Linux Foundation shares how the contribution process varies depending on the project.
Projects have different guidelines with information about coding style, language, formatting, bug/ticket numbers, release timing, and more. Some projects require signed contributor agreements, while others have signed-off-by or other processes. The project may require patches to be posted to the mailing list, but others will ask for pull requests.
How We Contribute to Open Source Projects: Monetary Donations
Financial and resources are needed to ensure the code created is well-managed, follows good code quality rules, and is secure over time.
Most of the open source projects our team/clients rely on are run by and for volunteers, regardless of their employer/organization.
Planet Argon can donate money to small projects that don't have a corporation backing the volunteer work. It can be a way to say thanks to those volunteers for their time and/or to help them cover the costs of hosting their project's websites, 3rd-party tools they use, etc.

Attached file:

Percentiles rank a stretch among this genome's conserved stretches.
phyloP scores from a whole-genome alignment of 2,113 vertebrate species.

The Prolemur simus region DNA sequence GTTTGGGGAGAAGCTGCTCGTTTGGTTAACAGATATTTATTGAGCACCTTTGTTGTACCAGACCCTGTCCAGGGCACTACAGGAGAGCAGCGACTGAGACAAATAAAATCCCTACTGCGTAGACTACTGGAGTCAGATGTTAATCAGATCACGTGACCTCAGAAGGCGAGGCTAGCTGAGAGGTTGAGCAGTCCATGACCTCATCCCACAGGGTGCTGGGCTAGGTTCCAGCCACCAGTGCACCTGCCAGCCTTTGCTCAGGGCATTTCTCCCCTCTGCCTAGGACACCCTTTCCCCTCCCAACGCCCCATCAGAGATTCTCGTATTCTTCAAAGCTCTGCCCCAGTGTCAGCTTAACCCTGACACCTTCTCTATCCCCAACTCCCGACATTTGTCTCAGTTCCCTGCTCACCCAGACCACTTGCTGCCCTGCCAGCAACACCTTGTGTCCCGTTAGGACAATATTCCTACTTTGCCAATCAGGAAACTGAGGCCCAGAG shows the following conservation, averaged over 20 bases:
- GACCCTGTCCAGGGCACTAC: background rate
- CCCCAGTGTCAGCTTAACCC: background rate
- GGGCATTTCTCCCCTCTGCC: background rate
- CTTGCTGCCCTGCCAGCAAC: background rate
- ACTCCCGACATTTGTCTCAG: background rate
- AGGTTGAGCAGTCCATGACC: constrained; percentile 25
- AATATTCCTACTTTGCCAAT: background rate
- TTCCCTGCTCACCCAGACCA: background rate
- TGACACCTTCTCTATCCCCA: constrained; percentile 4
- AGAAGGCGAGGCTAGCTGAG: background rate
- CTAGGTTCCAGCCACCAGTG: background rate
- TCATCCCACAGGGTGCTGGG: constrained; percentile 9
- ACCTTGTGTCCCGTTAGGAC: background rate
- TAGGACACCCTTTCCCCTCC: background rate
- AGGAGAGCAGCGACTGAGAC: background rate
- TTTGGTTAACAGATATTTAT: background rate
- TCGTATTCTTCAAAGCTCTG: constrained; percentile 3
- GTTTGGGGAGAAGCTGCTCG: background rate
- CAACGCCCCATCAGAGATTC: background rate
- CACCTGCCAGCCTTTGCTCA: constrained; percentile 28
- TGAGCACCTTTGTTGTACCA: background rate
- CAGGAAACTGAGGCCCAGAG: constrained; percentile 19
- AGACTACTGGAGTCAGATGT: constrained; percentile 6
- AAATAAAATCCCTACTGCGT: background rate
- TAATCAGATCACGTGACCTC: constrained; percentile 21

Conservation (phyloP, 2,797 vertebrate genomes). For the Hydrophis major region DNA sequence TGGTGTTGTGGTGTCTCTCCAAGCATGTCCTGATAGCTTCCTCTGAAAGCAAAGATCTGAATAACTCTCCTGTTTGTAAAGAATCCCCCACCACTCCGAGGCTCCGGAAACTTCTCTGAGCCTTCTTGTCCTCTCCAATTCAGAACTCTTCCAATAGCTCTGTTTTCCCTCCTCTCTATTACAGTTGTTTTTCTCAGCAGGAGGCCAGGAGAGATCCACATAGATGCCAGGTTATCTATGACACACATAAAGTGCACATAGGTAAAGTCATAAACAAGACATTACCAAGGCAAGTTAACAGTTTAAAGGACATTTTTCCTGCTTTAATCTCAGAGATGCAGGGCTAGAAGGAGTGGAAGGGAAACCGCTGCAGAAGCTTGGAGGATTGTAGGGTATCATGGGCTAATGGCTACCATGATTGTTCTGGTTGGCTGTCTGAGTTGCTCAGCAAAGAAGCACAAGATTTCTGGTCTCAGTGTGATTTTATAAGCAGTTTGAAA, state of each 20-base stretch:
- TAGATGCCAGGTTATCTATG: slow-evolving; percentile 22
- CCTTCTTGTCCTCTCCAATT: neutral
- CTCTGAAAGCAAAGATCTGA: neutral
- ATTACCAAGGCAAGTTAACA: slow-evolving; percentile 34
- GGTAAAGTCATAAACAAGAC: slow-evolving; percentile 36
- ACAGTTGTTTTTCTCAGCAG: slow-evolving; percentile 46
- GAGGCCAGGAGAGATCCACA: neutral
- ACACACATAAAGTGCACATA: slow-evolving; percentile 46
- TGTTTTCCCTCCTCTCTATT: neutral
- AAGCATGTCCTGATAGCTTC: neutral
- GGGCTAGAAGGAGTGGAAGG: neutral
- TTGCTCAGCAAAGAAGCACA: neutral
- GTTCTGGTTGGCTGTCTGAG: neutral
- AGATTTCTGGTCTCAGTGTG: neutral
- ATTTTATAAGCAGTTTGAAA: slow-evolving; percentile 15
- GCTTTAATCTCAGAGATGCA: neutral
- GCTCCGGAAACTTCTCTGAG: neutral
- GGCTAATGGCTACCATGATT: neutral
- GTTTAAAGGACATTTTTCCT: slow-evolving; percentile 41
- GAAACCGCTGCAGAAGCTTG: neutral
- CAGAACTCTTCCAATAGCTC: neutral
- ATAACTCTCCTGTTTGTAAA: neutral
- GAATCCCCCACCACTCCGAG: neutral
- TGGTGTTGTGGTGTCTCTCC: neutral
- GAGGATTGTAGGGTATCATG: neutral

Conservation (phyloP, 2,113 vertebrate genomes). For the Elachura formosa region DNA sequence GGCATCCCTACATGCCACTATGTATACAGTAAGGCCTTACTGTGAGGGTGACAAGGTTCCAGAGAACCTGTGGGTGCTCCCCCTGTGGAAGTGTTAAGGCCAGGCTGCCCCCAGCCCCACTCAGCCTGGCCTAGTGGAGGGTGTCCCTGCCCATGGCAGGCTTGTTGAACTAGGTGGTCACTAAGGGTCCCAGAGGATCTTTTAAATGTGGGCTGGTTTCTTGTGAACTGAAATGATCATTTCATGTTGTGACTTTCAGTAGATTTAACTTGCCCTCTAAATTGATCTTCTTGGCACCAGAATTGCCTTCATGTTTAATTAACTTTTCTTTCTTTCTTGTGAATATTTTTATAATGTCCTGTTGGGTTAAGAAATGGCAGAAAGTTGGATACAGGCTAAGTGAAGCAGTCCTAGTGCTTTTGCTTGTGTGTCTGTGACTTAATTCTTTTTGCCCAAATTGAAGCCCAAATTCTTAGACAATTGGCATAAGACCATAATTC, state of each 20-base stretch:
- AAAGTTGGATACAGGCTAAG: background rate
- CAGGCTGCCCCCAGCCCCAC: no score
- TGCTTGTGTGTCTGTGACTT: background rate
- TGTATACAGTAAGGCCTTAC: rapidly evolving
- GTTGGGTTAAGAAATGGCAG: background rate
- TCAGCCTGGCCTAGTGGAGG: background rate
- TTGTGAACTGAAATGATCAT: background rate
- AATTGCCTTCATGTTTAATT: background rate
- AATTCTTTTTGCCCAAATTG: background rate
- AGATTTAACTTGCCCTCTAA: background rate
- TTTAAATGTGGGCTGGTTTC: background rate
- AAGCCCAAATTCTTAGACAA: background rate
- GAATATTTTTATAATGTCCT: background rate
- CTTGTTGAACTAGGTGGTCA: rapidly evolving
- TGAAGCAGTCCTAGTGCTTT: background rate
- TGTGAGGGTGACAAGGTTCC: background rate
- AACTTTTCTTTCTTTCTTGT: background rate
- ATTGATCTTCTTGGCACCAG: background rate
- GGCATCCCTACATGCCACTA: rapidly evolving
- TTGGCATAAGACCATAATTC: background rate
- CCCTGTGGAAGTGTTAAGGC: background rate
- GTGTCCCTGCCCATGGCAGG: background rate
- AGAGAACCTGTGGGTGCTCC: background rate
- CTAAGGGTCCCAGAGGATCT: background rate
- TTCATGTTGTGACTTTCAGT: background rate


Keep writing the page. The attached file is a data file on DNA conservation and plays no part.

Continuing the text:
How We Contribute to Open Source Software Projects: Building Relationships
Building relationships is an integral part of being in the open source community. One of the best ways to build lasting relationships with other project contributors is by attending local meetups, online workshops, and live events. You can meet people from project maintainers to users and everyone in between. Plus you can get involved with organizations by visiting their booths, trying out their demos, listening to panels and talks, or just joining an impromptu conversation.